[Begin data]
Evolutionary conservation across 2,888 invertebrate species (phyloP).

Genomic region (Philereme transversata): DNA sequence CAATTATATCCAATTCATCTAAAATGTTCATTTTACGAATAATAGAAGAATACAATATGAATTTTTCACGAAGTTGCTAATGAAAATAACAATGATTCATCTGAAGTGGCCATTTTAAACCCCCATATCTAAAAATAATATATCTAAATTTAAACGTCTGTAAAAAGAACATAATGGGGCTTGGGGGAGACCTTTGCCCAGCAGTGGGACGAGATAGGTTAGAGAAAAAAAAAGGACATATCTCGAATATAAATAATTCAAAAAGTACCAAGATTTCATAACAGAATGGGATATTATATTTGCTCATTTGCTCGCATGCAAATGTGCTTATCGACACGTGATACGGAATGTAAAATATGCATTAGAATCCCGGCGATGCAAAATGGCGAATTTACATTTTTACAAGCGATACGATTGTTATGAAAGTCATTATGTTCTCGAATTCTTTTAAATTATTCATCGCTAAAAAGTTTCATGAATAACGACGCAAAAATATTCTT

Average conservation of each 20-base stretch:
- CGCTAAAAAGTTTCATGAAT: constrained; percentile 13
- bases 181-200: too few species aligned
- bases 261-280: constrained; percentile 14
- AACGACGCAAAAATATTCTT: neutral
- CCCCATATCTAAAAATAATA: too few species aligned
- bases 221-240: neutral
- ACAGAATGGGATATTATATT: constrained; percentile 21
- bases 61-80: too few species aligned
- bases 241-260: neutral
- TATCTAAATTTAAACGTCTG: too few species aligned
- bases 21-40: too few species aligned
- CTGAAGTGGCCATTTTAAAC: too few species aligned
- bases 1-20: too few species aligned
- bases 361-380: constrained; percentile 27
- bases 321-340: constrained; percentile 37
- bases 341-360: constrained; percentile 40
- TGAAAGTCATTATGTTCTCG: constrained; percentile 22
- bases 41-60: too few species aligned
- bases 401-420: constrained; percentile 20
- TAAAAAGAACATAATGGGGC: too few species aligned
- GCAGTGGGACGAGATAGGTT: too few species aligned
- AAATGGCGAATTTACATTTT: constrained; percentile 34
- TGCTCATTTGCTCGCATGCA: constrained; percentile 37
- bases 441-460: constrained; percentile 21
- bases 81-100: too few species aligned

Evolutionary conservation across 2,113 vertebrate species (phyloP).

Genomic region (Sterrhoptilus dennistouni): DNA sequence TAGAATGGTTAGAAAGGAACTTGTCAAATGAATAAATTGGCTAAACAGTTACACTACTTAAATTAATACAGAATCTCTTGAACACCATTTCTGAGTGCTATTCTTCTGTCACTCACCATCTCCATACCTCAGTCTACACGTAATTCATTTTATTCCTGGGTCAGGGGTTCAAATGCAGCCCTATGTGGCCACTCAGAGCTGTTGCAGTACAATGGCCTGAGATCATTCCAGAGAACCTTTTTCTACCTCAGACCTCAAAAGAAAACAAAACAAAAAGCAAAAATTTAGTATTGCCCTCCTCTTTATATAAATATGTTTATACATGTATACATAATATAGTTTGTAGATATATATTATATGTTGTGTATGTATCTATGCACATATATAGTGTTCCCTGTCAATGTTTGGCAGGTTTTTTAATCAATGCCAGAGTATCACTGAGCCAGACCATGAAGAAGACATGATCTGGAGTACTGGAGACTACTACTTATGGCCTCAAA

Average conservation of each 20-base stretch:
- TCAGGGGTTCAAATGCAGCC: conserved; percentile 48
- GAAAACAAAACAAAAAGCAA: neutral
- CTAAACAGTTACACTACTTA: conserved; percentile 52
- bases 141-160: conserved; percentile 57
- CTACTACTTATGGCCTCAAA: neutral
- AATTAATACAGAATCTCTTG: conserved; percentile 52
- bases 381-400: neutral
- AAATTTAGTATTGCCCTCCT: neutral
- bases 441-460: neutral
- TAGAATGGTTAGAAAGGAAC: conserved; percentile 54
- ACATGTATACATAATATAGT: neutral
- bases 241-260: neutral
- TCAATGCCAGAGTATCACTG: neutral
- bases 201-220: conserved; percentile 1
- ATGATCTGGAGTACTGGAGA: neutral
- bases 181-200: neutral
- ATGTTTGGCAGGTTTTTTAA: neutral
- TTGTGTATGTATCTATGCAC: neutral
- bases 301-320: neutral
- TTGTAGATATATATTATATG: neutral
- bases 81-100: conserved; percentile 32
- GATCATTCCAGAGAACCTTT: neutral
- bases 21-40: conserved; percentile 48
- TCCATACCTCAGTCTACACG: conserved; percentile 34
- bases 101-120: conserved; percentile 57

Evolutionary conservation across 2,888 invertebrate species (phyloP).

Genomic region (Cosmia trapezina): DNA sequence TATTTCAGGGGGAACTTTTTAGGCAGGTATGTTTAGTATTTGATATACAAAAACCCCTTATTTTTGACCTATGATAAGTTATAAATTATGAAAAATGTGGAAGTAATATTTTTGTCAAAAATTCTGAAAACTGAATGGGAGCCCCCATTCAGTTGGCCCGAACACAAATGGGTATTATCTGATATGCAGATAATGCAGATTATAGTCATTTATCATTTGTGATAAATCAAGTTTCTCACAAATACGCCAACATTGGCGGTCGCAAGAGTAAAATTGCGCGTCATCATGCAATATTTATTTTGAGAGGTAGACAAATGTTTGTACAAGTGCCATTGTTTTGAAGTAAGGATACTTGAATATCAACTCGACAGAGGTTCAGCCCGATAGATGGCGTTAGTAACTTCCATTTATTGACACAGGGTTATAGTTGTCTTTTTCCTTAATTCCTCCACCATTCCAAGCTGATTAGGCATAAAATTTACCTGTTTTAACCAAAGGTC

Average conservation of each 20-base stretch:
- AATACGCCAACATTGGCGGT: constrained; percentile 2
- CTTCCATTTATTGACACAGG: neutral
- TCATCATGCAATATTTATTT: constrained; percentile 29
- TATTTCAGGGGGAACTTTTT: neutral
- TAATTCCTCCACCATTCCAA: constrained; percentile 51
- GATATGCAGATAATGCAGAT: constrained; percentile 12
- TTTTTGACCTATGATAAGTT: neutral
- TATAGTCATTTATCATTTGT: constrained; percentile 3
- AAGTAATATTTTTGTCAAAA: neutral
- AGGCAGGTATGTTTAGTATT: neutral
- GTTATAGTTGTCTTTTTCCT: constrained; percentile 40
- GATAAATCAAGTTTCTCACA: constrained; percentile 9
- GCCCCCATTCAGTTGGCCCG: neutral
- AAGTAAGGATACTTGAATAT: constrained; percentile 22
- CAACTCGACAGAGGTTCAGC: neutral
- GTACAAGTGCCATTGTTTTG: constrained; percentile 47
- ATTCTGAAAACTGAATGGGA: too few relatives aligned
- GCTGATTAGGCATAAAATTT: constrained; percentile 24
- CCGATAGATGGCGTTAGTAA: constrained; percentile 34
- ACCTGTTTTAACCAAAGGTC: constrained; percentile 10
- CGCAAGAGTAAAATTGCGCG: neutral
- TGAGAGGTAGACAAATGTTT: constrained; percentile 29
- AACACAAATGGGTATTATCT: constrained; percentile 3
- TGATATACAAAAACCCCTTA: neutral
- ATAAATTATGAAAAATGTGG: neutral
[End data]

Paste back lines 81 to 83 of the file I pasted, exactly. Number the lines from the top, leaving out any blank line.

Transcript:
- TGAGAGGTAGACAAATGTTT: constrained; percentile 29
- AACACAAATGGGTATTATCT: constrained; percentile 3
- TGATATACAAAAACCCCTTA: neutral